What is church all about?
The church is the assembly of all people past, present, and future under the headship of Jesus Christ (Eph 1:22-23). It consists of the:
- The universal church—all believers in heaven or on earth;
- The visible church—local congregations of close acquaintance; and
- The local church—the particular assembly of the individual.
The church came into existence when the Holy Spirit was given on the Day of Pentecost (Act 4:1-4). The church is both an organism (“the body of Christ” or the “bride of Christ”) and an organization (“the temple of God” or “vine and branches”).
But why do we go to church? Is it to get a “feel good” experience? Do we go to church to “catch-up” with our friends? Not at all! We go to church to learn and to become equipped to do the work of the ministry (Eph 4:12). That is the mission of the local church.
The form taken to accomplish this mission is largely open to the specific group in place and time. However, the function of the church is well defined and has four primary components.
- Evangelism promotes growth by defending the gospel and by offering the gospel to the unsaved.
- Edification is the process of training members to be productive disciples thereby building up the church. Edification involves teaching, prayer, fellowship, and the conducting of the ordinances, but it is also responsible to provide discipline as needed to uphold its public testimony, to maintain a pure and united body, and to restore offenders to fellowship (Matt 18:15-20).
- Worship is praise and rejoicing as our natural response to God’s salvation and His provision of our daily needs.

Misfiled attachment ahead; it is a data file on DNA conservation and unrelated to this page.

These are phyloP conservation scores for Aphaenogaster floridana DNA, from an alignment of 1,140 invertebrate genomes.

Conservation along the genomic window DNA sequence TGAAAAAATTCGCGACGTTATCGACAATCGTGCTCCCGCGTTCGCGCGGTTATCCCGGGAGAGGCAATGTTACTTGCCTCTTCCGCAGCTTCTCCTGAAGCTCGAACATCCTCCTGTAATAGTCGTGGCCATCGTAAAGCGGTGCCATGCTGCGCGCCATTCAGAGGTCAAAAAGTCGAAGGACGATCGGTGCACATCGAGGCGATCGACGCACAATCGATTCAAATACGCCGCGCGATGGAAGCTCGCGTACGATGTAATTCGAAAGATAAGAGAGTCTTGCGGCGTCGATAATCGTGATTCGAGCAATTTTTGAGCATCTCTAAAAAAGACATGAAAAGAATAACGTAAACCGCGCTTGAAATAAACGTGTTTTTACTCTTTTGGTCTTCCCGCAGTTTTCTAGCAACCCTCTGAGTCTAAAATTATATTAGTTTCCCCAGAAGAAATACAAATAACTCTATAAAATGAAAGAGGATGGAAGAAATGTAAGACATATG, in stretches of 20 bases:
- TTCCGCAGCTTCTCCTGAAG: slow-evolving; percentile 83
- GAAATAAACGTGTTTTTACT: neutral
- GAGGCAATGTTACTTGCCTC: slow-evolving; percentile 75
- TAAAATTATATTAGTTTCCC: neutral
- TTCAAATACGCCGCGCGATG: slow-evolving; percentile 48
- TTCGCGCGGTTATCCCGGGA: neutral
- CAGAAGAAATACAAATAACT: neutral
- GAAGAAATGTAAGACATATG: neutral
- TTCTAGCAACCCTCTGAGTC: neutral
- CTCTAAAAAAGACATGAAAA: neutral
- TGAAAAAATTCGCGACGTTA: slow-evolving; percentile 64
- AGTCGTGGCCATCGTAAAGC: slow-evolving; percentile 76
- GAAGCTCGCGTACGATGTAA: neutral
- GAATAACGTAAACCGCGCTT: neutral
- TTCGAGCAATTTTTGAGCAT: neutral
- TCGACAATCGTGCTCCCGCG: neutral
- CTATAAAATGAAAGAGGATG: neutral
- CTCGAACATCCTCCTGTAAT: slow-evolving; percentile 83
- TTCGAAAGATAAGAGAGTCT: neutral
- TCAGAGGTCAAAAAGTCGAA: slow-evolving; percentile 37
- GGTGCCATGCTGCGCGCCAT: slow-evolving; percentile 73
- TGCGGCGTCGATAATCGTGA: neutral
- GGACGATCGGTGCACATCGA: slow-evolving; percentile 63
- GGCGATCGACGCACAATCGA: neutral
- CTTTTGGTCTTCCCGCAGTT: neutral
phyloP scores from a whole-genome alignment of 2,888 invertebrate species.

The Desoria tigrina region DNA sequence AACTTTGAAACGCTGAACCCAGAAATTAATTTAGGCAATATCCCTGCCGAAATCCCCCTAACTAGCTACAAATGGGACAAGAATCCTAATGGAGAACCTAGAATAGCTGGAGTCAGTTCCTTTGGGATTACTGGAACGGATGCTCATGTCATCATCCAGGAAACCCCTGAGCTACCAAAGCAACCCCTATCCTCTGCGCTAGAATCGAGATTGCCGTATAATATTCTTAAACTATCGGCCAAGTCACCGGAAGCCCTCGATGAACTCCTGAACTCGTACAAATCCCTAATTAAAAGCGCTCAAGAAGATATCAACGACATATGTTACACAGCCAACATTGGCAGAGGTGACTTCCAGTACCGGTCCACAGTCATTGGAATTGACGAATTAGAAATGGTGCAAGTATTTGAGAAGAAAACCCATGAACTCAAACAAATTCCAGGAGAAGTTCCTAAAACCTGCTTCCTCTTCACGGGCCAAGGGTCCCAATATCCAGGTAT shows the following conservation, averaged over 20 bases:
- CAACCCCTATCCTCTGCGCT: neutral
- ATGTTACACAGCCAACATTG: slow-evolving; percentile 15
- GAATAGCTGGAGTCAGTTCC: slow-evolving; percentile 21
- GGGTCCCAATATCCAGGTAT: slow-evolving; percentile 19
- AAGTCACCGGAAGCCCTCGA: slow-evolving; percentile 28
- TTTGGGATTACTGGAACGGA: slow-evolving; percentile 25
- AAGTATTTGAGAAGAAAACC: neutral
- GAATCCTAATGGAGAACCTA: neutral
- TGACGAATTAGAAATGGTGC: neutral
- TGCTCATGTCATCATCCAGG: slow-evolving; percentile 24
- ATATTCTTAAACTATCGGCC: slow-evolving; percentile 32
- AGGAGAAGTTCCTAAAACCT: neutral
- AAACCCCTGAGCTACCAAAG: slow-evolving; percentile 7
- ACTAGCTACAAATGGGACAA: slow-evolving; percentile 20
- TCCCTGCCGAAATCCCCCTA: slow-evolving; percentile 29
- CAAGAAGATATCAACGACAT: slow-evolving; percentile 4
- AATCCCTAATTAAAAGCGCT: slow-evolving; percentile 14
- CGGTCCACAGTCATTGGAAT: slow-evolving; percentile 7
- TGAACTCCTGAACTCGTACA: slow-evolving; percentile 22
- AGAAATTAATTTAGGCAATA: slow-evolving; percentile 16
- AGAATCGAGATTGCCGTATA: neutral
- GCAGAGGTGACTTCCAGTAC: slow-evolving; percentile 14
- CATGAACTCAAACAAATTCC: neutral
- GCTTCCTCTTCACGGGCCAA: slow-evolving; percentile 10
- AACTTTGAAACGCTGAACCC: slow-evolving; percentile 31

- Service results from the disciple doing the good works that God laid in advance. (Eph 2:10). Our love for God should result in serving others (Matt 22:39). James 1:27; 2:1-11; 2:15-17 and 1 John 3:17-18 point to the need for the church to be involved in acts of Christian love and compassion for believers and non-believers.
How do we determine how well we are doing at meeting this mission?
In our culture we like to measure things. All we need to do to determine what is important to a church is to evaluate the statistics that are measured. Dr. Larry Moyer has identified two types of churches (click here to see his article): the congregation-minded church and the community-minded church. According to Dr. Moyer, a congregation-minded church has an inward perspective and a community-minded church looks has an outward perspective. Put another way, the congregational-minded church puts its effort into filling the church and the community-minded church seeks to build its congregation so they can go into the community and share the gospel to the lost and disciple those who have trusted in Christ.
Dr. Moyer lists seven distinctives that separate congregational-minded from community-minded churches.
|Congregational-Minded Church||Community-Minded Church|
|Method of Growth||Transfer||Conversion|
|Purpose||How Can We Benefit our People||How Can We Reach Unbelievers|
|Emphasis||Strong in Biblical Teaching but Not Evangelism||Strong in Biblical Teaching and Evangelism|
|Statistics of Success||How Many People Call This Their Church Home?||How Well Have We Shared the Gospel Within the Community?|
|Application of the Bible||Bible Teaching as the End||Bible Teaching as the Means|
|Ministry||Tends to be Program Centered||Seems to be People Centered|
|Spending||Spends Little on Evangelism||Spends Significantly on Local Evangelism (Above Missions Budget)|
Dr. Moyer’s point is that we need to immerse ourselves in the Bible so that we can boldly share God’s Good News with the community around us.
Therefore, each of us must look for opportunities to learn a Biblically accurate method for learning how to evangelize. We at Truth Fellowship Live will be offering such training in the near future.
How ready are you to learn to share your faith with your friends, family, and acquaintances?
Perhaps you would like to take a step of faith this week by inviting a friend to Truth Fellowship Live.